Adults - Dental Facts
Remember, removing plaque once a day, will prevent cavities and gum disease
The health of your gums, teeth and mouth are very important to your overall health. There is definitive research which shows the connection between poor oral health and systemic disease such as diabetes in people of all ages and
respiratory diseases particularly among elderly people. New research is now pointing to possible connections between oral health and other systemic conditions such as heart disease and premature, low birth weight babies. Although
researchers are still learning about the links between oral health and general health, oral disease itself can cause pain, tooth loss and bad breath.
How should I brush my teeth?
Use a soft toothbrush
Point the bristles toward the gums
Gently wiggle the toothbrush back and forth
Brush all sides of your teeth
- the inside (tongue side)
- the outside (cheek side)
- the top where you chew
- brush your tongue
How should I floss my teeth?
Pull out 40 - 50 cm of dental floss from the container.
Wrap the ends of the floss around each of your middle fingers, leaving about 2 - 3 cm of floss between your two fingers.
Use your thumb and index fingers to hold the floss in place.
Wrap the floss around the tooth into a "C" shape.
Gently slide the floss up and down between your tooth and your gums.
This will remove dental plaque.
Use a new section of floss each time you move to a new space between teeth.
How does oral health affect my overall health?
Gum disease is an inflammation of the gums, which may also affect the bone supporting the teeth. Plaque is a sticky colourless film of bacteria that constantly builds up, thickens and hardens on the teeth. If it is not removed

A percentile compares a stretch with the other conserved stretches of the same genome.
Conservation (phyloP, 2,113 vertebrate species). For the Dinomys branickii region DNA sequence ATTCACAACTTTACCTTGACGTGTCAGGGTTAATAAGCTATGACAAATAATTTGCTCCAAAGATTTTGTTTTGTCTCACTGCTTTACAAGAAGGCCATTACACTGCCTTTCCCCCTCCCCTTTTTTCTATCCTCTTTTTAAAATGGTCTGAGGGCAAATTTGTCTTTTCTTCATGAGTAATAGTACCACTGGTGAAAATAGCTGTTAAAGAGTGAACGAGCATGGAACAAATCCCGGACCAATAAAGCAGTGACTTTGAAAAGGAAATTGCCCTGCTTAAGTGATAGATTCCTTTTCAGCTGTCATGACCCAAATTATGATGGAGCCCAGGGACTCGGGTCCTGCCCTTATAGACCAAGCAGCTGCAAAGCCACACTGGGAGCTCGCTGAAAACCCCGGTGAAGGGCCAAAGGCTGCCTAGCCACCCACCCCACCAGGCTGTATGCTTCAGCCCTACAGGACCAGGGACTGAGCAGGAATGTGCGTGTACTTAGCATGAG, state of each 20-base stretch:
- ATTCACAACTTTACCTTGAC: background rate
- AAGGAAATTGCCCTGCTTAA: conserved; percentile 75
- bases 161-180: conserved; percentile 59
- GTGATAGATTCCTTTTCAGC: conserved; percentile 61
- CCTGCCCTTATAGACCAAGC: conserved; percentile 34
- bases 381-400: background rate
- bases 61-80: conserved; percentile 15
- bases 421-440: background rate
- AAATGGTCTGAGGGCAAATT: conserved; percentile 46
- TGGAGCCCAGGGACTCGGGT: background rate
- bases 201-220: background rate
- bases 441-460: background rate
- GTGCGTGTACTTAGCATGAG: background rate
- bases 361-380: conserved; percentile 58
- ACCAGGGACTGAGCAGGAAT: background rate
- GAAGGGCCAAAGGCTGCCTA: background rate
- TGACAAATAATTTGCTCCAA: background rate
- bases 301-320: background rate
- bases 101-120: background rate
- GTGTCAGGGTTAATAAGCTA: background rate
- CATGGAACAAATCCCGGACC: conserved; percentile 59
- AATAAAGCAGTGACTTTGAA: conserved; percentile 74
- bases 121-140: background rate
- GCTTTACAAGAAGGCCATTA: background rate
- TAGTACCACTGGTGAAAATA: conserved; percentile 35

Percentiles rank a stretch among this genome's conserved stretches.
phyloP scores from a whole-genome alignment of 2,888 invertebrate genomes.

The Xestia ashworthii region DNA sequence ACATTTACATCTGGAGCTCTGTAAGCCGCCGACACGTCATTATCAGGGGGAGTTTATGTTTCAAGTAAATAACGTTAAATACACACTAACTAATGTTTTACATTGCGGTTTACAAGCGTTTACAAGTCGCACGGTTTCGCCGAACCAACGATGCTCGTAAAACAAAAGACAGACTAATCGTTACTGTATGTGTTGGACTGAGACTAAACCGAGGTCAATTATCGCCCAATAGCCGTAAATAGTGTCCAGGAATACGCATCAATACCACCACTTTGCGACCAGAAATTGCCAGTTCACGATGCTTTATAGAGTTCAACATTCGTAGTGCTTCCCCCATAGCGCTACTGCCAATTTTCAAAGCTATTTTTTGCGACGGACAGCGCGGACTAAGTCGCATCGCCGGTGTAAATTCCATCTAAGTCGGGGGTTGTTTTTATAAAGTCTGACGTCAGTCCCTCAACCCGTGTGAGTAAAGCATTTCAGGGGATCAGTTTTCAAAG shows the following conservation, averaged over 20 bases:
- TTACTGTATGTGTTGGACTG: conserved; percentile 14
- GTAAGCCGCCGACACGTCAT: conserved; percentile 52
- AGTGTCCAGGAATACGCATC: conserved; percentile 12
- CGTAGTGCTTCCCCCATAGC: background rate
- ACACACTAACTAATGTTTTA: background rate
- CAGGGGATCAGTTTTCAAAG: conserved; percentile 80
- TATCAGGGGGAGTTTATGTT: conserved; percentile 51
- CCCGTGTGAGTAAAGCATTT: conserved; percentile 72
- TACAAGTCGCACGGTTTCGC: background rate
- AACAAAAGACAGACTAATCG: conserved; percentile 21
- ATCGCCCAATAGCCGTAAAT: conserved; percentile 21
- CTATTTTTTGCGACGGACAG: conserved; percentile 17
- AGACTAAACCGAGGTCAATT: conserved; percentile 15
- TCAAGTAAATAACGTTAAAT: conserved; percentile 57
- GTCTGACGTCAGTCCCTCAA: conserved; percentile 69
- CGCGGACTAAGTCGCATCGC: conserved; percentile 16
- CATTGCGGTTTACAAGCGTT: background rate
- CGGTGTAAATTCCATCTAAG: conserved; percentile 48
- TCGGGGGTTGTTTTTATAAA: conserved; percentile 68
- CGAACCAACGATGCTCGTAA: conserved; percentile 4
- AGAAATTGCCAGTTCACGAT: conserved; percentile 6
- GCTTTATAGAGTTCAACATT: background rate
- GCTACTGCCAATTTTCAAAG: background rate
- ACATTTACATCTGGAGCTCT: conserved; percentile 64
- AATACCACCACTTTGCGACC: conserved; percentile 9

by daily brushing and flossing, this plaque can harden into tartar and contribute to infections in the gums.
Left untreated, gum disease can lead to the loss of teeth and an increased risk of more serious diseases, including heart disease and stroke. The bacteria in plaque can travel from the mouth into the bloodstream, and has been linked to the clogging of arteries and damage to heart valves. The same bacteria can also travel to the lungs, causing infection or aggravating existing lung conditions.
There is also a link between diabetes and gum disease. People with diabetes are more susceptible to gum disease, and it can put them at greater risk of diabetic complications.
Oral health is also extremely important for pregnant women
Studies show that pregnant women with gum disease are at higher risk of delivering pre-term, low birth weight babies than women without gum disease. This is a concern because such babies are already at increased risk of many ailments, including developmental complications, asthma, ear infections, congenital abnormalities and behavioral difficulties, such as attention deficit disorder. They also have a higher risk of infant death.